1. The government must pass legislation preventing the export of gold and making the notes of the syndicate banks legal tender. The banks would be relieved of any obligation to pay these notes in gold.
2. Government must balance its budget and make provision for a sinking fund.
3. The government will pay the whole of the proceeds of the customs duties day by day into a special account at some bank to be nominated by the four banks. The special account is to be carried in the joint names of Sir Percy Thompson and the Comptroller of the Treasury with provision for a deputy in each case. This procedure shall be put into force at the earliest possible date after the first of January.
4. Until the 30th of June (1932) the persons named in the preceding section shall set aside each week and pay over to the consolidated revenue fund such amount as will be sufficient for the maintenance of the public services upon the minimum scale necessary for their continued functioning...and shall retain the balance for the purpose of the payment of interest on the whole of the public debt. As from the 1st July 1932 and until the end of the first year in which the Newfoundland budget is shown to have balanced the persons named in the preceding section shall retain each week out of the funds standing to the credit of the Special Account a sum ascertained on a basis to be agreed upon such that over each six monthly period an amount will be accumulated sufficient to pay the interest on the public debt and the balance shall be paid over to the exchequer.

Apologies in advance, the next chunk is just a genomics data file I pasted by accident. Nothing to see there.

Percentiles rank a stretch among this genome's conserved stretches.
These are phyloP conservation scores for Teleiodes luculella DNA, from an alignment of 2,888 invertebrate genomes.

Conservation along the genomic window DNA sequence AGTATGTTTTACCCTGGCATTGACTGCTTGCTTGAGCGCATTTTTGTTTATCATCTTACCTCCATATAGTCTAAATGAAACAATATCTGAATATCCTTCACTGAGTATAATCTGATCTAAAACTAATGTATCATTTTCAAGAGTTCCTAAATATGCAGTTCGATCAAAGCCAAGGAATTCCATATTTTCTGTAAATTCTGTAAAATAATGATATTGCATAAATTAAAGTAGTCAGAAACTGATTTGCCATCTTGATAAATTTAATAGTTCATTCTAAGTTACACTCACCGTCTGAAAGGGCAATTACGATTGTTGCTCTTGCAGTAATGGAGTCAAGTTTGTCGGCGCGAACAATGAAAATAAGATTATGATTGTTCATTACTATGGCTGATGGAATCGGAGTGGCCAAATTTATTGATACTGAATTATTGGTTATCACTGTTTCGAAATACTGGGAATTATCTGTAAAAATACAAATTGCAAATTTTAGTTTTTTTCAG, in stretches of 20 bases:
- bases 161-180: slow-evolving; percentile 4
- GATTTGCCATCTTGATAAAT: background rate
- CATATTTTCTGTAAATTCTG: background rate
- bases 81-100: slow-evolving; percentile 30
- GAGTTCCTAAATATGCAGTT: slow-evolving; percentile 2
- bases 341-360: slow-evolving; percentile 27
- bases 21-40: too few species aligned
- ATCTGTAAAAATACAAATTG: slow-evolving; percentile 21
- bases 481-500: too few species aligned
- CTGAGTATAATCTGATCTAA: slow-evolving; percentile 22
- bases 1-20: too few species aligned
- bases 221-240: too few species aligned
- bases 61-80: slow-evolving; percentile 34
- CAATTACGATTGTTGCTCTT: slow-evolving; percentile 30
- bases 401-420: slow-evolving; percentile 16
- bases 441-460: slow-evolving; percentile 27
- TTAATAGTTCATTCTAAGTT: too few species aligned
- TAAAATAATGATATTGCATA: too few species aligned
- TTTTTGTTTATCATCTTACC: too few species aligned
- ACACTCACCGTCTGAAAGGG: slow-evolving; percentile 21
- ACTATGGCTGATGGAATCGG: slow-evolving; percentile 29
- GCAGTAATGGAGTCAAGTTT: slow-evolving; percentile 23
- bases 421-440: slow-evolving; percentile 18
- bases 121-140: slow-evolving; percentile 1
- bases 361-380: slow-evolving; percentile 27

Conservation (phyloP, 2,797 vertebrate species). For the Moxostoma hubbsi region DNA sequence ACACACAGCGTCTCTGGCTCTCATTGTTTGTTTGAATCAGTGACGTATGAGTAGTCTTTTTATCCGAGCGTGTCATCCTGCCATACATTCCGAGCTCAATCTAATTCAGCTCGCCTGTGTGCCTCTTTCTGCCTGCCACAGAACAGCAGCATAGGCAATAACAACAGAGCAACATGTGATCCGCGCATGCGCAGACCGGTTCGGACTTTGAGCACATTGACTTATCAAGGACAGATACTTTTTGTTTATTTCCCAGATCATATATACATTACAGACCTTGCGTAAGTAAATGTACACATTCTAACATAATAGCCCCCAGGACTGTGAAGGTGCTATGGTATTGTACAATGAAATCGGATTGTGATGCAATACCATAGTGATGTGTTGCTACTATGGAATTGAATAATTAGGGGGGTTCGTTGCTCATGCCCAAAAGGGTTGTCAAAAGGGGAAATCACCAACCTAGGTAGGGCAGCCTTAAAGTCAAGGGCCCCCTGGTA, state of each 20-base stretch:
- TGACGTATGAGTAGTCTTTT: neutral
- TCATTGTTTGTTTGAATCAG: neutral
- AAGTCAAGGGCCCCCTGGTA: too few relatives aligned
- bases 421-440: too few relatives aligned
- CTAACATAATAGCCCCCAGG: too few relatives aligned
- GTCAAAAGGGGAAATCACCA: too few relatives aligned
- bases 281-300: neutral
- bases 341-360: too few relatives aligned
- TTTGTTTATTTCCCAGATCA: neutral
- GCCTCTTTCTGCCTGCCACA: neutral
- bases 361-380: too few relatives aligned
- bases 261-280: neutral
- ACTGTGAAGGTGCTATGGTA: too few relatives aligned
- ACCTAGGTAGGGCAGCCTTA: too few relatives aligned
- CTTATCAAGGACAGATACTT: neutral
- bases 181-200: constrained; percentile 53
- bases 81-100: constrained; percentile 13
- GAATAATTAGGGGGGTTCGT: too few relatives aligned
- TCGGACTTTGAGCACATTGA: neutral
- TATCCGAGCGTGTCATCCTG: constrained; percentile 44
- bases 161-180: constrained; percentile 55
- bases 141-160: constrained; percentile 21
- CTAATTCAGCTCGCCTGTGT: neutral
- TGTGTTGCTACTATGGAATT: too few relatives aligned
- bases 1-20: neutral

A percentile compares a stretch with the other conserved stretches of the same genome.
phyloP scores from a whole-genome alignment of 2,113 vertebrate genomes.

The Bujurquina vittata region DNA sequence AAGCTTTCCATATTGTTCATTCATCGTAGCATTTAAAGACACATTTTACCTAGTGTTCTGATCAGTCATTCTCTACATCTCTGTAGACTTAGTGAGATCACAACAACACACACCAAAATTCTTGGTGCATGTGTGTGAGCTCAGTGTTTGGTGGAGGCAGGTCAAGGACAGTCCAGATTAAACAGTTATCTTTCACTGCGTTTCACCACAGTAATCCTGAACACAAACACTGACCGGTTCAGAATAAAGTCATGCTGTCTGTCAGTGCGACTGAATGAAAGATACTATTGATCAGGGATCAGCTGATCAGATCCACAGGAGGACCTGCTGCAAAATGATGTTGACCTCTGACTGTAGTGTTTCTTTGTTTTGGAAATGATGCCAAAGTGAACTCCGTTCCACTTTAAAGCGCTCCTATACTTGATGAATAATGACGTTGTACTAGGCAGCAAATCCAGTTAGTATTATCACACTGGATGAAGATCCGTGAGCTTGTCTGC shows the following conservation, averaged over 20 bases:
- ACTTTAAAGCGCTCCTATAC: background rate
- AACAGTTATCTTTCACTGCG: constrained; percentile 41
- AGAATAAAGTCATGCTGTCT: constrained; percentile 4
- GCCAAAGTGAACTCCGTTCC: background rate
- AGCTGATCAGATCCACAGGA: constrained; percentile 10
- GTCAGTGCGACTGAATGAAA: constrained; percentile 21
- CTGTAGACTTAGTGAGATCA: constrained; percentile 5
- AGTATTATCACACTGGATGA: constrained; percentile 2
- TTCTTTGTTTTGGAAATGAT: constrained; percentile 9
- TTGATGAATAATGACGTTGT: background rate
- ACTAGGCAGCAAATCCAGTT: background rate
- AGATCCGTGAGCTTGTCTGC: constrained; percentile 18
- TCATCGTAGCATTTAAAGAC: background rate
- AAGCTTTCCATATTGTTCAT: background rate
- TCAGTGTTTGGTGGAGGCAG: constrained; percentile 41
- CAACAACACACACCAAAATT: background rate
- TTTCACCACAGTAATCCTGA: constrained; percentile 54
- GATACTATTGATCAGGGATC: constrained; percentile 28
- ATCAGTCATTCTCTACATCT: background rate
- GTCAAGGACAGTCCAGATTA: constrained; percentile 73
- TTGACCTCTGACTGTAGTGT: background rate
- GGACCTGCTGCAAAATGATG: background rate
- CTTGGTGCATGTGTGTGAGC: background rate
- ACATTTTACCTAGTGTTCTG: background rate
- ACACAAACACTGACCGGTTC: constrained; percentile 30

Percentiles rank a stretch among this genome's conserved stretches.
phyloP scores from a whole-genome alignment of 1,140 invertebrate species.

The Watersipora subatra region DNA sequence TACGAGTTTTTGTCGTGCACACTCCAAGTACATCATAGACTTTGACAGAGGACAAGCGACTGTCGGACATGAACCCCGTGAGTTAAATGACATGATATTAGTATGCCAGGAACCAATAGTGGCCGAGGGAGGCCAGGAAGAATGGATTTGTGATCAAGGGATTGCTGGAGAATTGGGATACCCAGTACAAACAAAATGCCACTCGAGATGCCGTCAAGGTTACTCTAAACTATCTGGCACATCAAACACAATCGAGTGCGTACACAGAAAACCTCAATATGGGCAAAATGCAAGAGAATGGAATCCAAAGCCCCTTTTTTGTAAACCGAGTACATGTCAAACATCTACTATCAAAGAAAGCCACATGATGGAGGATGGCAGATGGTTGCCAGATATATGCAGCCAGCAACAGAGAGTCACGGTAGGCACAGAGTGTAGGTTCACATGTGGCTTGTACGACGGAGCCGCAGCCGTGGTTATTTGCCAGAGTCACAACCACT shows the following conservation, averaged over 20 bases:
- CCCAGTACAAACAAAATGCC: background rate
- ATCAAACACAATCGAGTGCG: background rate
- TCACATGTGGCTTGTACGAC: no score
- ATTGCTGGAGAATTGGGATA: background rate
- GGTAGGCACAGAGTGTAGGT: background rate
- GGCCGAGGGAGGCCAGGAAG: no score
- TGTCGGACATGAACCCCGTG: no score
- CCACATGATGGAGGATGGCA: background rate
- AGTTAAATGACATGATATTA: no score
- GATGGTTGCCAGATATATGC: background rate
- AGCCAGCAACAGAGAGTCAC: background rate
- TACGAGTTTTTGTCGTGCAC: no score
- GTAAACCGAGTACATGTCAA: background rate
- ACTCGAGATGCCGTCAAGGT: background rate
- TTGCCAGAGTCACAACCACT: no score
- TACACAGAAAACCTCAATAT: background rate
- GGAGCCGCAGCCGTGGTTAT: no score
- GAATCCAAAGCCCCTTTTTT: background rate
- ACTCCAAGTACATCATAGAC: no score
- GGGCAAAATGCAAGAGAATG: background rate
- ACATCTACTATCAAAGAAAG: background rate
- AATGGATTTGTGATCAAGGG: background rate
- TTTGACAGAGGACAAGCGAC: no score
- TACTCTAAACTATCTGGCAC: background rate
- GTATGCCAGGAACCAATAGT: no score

5. The government will appoint an advisor appointed by either the Imperial or Canadian governments and authorized to furnish the Syndicate Banks, with reports in writing of any matters "which come to his attention of which, in his opinion, the Banks should be informed."
6. The government will pass legislation requiring the repayment of temporary loans by new temporary loans.
7. The government will endeavour to raise an internal loan.
8. The government will float a bond issue as early as possible in order to repay the syndicate banks their temporary loans.
9. The banks told the government that they will not provide it with any more loans. After June 30, 1932 the banks expected the government to meet the interest payments on the national debt (S.J.R. Noel, Politics in Newfoundland, 19697).